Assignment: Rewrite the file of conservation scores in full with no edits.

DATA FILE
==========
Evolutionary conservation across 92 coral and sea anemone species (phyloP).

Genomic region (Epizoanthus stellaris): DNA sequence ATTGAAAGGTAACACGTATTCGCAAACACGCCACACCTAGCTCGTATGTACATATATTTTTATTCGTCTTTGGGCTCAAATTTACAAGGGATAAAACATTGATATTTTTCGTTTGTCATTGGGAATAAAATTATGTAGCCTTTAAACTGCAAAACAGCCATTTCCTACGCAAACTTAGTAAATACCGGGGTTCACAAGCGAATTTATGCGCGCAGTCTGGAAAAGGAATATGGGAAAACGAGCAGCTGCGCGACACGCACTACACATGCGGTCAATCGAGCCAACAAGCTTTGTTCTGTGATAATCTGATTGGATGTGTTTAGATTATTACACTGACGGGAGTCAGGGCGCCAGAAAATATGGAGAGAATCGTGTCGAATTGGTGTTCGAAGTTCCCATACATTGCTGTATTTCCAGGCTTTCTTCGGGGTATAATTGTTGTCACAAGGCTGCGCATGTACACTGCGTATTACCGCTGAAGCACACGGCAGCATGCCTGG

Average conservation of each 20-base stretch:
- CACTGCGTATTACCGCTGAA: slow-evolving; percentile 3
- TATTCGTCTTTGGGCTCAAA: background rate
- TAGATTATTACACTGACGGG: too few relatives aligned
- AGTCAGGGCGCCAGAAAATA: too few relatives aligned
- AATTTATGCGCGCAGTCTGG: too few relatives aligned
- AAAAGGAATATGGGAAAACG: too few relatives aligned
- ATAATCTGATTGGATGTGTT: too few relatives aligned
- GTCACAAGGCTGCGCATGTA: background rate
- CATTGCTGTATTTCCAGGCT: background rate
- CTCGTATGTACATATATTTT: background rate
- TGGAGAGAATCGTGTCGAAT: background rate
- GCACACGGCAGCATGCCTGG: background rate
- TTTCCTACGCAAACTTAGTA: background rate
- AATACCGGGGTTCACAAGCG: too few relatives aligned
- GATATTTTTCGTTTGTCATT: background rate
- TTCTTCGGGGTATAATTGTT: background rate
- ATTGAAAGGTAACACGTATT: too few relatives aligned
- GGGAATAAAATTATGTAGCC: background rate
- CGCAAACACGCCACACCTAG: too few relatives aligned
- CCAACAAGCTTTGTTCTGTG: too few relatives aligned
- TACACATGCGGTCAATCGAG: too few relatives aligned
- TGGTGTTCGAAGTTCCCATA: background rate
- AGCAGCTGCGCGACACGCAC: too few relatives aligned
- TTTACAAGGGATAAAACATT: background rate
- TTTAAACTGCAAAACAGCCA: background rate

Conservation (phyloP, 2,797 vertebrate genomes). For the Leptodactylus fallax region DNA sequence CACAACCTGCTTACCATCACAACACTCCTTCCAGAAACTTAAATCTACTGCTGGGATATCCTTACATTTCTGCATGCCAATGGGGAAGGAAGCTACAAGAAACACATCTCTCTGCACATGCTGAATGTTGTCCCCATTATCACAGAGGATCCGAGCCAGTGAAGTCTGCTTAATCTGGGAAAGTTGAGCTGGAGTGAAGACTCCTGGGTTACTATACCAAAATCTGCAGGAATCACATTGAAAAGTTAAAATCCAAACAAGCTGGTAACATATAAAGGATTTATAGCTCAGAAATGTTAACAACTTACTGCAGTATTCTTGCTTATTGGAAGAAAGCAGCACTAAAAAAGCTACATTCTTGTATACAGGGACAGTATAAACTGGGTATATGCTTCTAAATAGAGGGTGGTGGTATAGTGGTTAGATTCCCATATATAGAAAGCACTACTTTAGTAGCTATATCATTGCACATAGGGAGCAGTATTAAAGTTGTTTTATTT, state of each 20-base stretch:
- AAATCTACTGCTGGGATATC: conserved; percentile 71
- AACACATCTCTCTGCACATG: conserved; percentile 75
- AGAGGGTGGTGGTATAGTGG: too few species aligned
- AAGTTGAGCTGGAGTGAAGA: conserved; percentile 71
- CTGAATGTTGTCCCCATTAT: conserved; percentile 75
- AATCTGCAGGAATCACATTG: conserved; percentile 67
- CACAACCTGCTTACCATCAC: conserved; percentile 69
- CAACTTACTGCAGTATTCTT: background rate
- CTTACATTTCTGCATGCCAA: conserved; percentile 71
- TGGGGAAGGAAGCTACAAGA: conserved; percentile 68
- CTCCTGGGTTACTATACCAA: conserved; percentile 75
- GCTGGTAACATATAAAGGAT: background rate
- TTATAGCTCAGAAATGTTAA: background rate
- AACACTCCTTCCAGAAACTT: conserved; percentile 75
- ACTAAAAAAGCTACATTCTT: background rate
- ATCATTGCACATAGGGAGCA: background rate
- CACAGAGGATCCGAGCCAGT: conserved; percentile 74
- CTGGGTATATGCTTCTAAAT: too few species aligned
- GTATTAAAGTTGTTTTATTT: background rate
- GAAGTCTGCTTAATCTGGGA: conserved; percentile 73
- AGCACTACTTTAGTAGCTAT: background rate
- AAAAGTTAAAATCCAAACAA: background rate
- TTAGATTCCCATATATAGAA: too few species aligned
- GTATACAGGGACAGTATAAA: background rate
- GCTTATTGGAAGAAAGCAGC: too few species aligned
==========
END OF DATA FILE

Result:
Evolutionary conservation across 92 coral and sea anemone species (phyloP).

Genomic region (Epizoanthus stellaris): DNA sequence ATTGAAAGGTAACACGTATTCGCAAACACGCCACACCTAGCTCGTATGTACATATATTTTTATTCGTCTTTGGGCTCAAATTTACAAGGGATAAAACATTGATATTTTTCGTTTGTCATTGGGAATAAAATTATGTAGCCTTTAAACTGCAAAACAGCCATTTCCTACGCAAACTTAGTAAATACCGGGGTTCACAAGCGAATTTATGCGCGCAGTCTGGAAAAGGAATATGGGAAAACGAGCAGCTGCGCGACACGCACTACACATGCGGTCAATCGAGCCAACAAGCTTTGTTCTGTGATAATCTGATTGGATGTGTTTAGATTATTACACTGACGGGAGTCAGGGCGCCAGAAAATATGGAGAGAATCGTGTCGAATTGGTGTTCGAAGTTCCCATACATTGCTGTATTTCCAGGCTTTCTTCGGGGTATAATTGTTGTCACAAGGCTGCGCATGTACACTGCGTATTACCGCTGAAGCACACGGCAGCATGCCTGG

Average conservation of each 20-base stretch:
- CACTGCGTATTACCGCTGAA: slow-evolving; percentile 3
- TATTCGTCTTTGGGCTCAAA: background rate
- TAGATTATTACACTGACGGG: too few relatives aligned
- AGTCAGGGCGCCAGAAAATA: too few relatives aligned
- AATTTATGCGCGCAGTCTGG: too few relatives aligned
- AAAAGGAATATGGGAAAACG: too few relatives aligned
- ATAATCTGATTGGATGTGTT: too few relatives aligned
- GTCACAAGGCTGCGCATGTA: background rate
- CATTGCTGTATTTCCAGGCT: background rate
- CTCGTATGTACATATATTTT: background rate
- TGGAGAGAATCGTGTCGAAT: background rate
- GCACACGGCAGCATGCCTGG: background rate
- TTTCCTACGCAAACTTAGTA: background rate
- AATACCGGGGTTCACAAGCG: too few relatives aligned
- GATATTTTTCGTTTGTCATT: background rate
- TTCTTCGGGGTATAATTGTT: background rate
- ATTGAAAGGTAACACGTATT: too few relatives aligned
- GGGAATAAAATTATGTAGCC: background rate
- CGCAAACACGCCACACCTAG: too few relatives aligned
- CCAACAAGCTTTGTTCTGTG: too few relatives aligned
- TACACATGCGGTCAATCGAG: too few relatives aligned
- TGGTGTTCGAAGTTCCCATA: background rate
- AGCAGCTGCGCGACACGCAC: too few relatives aligned
- TTTACAAGGGATAAAACATT: background rate
- TTTAAACTGCAAAACAGCCA: background rate

Conservation (phyloP, 2,797 vertebrate genomes). For the Leptodactylus fallax region DNA sequence CACAACCTGCTTACCATCACAACACTCCTTCCAGAAACTTAAATCTACTGCTGGGATATCCTTACATTTCTGCATGCCAATGGGGAAGGAAGCTACAAGAAACACATCTCTCTGCACATGCTGAATGTTGTCCCCATTATCACAGAGGATCCGAGCCAGTGAAGTCTGCTTAATCTGGGAAAGTTGAGCTGGAGTGAAGACTCCTGGGTTACTATACCAAAATCTGCAGGAATCACATTGAAAAGTTAAAATCCAAACAAGCTGGTAACATATAAAGGATTTATAGCTCAGAAATGTTAACAACTTACTGCAGTATTCTTGCTTATTGGAAGAAAGCAGCACTAAAAAAGCTACATTCTTGTATACAGGGACAGTATAAACTGGGTATATGCTTCTAAATAGAGGGTGGTGGTATAGTGGTTAGATTCCCATATATAGAAAGCACTACTTTAGTAGCTATATCATTGCACATAGGGAGCAGTATTAAAGTTGTTTTATTT, state of each 20-base stretch:
- AAATCTACTGCTGGGATATC: conserved; percentile 71
- AACACATCTCTCTGCACATG: conserved; percentile 75
- AGAGGGTGGTGGTATAGTGG: too few species aligned
- AAGTTGAGCTGGAGTGAAGA: conserved; percentile 71
- CTGAATGTTGTCCCCATTAT: conserved; percentile 75
- AATCTGCAGGAATCACATTG: conserved; percentile 67
- CACAACCTGCTTACCATCAC: conserved; percentile 69
- CAACTTACTGCAGTATTCTT: background rate
- CTTACATTTCTGCATGCCAA: conserved; percentile 71
- TGGGGAAGGAAGCTACAAGA: conserved; percentile 68
- CTCCTGGGTTACTATACCAA: conserved; percentile 75
- GCTGGTAACATATAAAGGAT: background rate
- TTATAGCTCAGAAATGTTAA: background rate
- AACACTCCTTCCAGAAACTT: conserved; percentile 75
- ACTAAAAAAGCTACATTCTT: background rate
- ATCATTGCACATAGGGAGCA: background rate
- CACAGAGGATCCGAGCCAGT: conserved; percentile 74
- CTGGGTATATGCTTCTAAAT: too few species aligned
- GTATTAAAGTTGTTTTATTT: background rate
- GAAGTCTGCTTAATCTGGGA: conserved; percentile 73
- AGCACTACTTTAGTAGCTAT: background rate
- AAAAGTTAAAATCCAAACAA: background rate
- TTAGATTCCCATATATAGAA: too few species aligned
- GTATACAGGGACAGTATAAA: background rate
- GCTTATTGGAAGAAAGCAGC: too few species aligned